Are You Putting Too Much Trust In Your Instincts?

case studies expansive thinking problem solving

Have you seen that Seinfeld episode where George vows to go against his instincts and do the opposite?

There’s something powerful about this approach:

  1. It stops you from knee-jerk reactions; you must pause and think before you act.

  2. It’s a gateway to creative thinking; you open yourself up to new ways, getting yourself out of a thinking rut.

We remember using the ‘opposites’ approach with a client leading an innovation project.  We challenged him to identify all the characteristics of his category and then turn them upside-down.  If the category is beer, and a key characteristic is alcohol, why not a no or low alcohol beer?  If the product is refined flour made by grinding wheat, why not grind a banana for flour?

There are lots of examples of companies who break established category rules by leaning on the ‘opposite’ creative thinking approach. Here are a few:

  • Retail: In retail, most stores have a layout that allows shoppers to navigate as they wish, even if the setup encourages you to cover as much square footage as possible. Then there’s Ikea: if you don’t go directly to the Marketplace, you are forced onto the one-way path to the finish line.  Along the way, you pick up waaay more than you planned – hypothetically speaking (nudge, nudge, wink, wink), some irresistible aqua-marine colored napkins, a set of 5 wonderfully scented block candles, some Swedish meatballs. You get the picture.  Ikea plays the opposite card on store layout, and it pays off in loads of incremental purchases.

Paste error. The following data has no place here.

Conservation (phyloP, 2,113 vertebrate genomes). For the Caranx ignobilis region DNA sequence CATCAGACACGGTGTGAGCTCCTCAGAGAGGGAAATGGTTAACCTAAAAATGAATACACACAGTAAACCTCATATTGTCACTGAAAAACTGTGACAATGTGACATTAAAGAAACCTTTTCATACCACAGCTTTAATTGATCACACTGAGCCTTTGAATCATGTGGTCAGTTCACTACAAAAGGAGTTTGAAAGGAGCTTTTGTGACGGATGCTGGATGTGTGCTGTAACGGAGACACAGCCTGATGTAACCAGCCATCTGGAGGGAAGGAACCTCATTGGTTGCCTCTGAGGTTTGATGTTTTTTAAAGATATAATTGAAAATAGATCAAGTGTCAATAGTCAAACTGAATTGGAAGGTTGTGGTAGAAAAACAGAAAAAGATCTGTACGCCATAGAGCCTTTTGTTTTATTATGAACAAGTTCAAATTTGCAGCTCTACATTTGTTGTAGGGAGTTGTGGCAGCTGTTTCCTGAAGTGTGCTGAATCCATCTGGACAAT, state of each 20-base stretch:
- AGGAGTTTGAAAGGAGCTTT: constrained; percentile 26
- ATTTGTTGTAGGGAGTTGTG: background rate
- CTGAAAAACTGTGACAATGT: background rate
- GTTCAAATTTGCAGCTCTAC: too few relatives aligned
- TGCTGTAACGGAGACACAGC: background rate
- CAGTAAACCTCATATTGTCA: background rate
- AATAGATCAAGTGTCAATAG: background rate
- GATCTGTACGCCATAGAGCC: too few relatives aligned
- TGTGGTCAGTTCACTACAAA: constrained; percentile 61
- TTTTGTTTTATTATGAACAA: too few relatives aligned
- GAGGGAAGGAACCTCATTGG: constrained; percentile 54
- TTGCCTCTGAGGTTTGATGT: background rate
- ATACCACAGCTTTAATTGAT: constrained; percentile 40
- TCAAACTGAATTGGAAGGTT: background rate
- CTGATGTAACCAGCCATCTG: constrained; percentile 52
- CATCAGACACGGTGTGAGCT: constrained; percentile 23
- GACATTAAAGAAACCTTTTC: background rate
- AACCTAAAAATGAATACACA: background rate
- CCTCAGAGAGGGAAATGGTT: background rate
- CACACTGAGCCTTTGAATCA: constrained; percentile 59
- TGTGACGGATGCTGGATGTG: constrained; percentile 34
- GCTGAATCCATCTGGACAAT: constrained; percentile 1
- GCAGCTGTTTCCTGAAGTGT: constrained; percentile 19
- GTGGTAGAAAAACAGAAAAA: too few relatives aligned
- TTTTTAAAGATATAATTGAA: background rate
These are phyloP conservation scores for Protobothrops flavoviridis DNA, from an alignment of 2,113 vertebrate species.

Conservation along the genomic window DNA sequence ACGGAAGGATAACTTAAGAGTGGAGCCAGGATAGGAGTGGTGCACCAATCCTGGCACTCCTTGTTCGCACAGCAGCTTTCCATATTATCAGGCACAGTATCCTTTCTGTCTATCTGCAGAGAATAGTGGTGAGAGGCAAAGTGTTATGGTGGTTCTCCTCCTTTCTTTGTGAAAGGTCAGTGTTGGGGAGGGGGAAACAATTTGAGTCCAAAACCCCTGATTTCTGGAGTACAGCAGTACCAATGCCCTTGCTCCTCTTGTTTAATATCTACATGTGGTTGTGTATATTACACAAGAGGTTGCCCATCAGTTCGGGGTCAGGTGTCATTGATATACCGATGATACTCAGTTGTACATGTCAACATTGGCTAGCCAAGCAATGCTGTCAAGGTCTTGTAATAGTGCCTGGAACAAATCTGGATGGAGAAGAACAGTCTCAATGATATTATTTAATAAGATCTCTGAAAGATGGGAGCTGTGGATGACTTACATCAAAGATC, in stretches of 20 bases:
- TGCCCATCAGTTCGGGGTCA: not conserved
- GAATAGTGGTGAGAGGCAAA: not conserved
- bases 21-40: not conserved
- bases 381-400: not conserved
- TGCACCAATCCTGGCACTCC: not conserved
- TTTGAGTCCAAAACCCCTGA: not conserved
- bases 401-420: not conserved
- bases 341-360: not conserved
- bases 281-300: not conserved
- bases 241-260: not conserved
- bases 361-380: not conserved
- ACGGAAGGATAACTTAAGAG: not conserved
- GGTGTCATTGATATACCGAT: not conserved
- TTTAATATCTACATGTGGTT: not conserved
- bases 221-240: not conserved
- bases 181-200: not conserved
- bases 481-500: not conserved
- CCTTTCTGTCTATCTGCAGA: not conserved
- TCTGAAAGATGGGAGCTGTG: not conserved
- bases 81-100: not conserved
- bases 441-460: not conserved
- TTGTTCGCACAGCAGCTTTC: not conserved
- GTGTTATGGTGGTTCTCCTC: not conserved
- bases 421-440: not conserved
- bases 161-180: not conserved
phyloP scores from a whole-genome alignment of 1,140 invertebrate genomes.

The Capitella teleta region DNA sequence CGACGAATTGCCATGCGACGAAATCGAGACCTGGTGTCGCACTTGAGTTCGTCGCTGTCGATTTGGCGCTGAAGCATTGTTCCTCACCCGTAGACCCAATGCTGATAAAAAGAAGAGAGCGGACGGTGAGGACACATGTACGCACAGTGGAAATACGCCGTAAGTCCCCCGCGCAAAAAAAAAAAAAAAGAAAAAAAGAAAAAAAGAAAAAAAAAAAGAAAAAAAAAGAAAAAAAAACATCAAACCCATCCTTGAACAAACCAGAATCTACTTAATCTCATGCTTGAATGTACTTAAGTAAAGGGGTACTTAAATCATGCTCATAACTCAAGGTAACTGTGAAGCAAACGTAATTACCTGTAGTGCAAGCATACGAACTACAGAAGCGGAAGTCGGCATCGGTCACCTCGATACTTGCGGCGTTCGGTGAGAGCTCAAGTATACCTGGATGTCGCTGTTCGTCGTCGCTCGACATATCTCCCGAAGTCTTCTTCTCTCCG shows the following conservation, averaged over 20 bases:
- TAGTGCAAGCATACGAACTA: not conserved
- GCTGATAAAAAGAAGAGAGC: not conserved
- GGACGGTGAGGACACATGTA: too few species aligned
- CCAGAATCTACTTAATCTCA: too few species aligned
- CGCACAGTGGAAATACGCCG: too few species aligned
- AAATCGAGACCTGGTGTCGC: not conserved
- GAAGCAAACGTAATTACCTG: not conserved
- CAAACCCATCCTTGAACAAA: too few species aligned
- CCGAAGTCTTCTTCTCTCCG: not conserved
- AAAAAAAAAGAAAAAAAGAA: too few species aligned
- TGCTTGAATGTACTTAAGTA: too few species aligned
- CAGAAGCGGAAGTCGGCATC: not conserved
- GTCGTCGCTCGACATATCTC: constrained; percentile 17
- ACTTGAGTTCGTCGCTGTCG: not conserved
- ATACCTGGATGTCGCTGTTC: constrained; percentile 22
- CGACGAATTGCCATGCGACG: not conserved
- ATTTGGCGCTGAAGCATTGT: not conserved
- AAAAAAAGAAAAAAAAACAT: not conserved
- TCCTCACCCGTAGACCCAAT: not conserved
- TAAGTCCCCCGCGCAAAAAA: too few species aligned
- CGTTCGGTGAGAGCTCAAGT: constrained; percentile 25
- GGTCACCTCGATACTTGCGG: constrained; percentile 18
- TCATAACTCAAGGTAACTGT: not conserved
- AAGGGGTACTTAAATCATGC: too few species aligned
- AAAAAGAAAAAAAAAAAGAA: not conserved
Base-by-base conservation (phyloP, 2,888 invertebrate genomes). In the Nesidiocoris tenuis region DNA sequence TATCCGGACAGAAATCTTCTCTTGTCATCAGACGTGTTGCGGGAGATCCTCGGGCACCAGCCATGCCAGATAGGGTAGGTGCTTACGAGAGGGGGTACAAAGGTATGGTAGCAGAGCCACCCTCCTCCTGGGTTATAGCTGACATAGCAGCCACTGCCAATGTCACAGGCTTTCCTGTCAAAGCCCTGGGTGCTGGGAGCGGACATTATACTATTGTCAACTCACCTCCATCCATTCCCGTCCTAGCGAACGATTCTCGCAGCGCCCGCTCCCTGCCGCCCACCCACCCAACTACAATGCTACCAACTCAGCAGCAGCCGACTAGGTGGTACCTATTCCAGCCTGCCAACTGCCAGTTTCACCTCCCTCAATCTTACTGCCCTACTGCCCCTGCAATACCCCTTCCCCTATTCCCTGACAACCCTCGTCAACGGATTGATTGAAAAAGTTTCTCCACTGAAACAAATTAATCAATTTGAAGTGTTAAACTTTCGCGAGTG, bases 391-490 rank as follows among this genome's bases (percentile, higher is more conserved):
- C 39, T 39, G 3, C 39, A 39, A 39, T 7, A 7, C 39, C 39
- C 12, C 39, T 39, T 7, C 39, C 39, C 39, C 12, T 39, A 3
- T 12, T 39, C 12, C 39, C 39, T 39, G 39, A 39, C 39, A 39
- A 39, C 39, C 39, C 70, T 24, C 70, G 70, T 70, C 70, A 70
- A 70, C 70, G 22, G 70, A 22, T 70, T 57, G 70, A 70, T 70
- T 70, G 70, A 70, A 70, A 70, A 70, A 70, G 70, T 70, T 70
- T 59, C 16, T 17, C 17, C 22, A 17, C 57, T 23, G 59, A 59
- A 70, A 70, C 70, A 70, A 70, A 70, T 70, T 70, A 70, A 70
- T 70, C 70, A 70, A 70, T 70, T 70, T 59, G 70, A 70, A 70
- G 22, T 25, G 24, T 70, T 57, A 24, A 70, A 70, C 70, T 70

• Fintech: When you think about banks, words like slow, bureaucratic, traditional often come to mind.  Then Fintech happened. Today, tons of financial tech options are at your fingertips and they are designed to turn the banking industry on its head: think fast, simple, modern.

  • Bottled Water: When you think about bottled water, you might think single-use plastic, mountains of landfill, and well, of course, bottles. Here comes Flow: the company uses spring water that's naturally alkaline, the packaging is 100% recyclable and 68-75% renewable, and the cap is plant-based, made of renewable sugarcane. Oh, and instead of a bottle, they use a responsibly-sourced paperboard container shaped like a rectangular cube.

    And once again, doing the opposite paid off for Flow: in 2019, Gwyneth Paltrow’s company Goop, announced Flow as their exclusive water brand for the year and Gwyneth starred in their campaign; in 2021, Flow was the highest growth brand in the premium water category, with a whopping 94% growth in the US and 76% growth in Canadian channels.




So, it seems George Costanza was onto something with his ‘do the opposite' approach.

What challenge might you turn on its head for bigger, better outcomes?  

 

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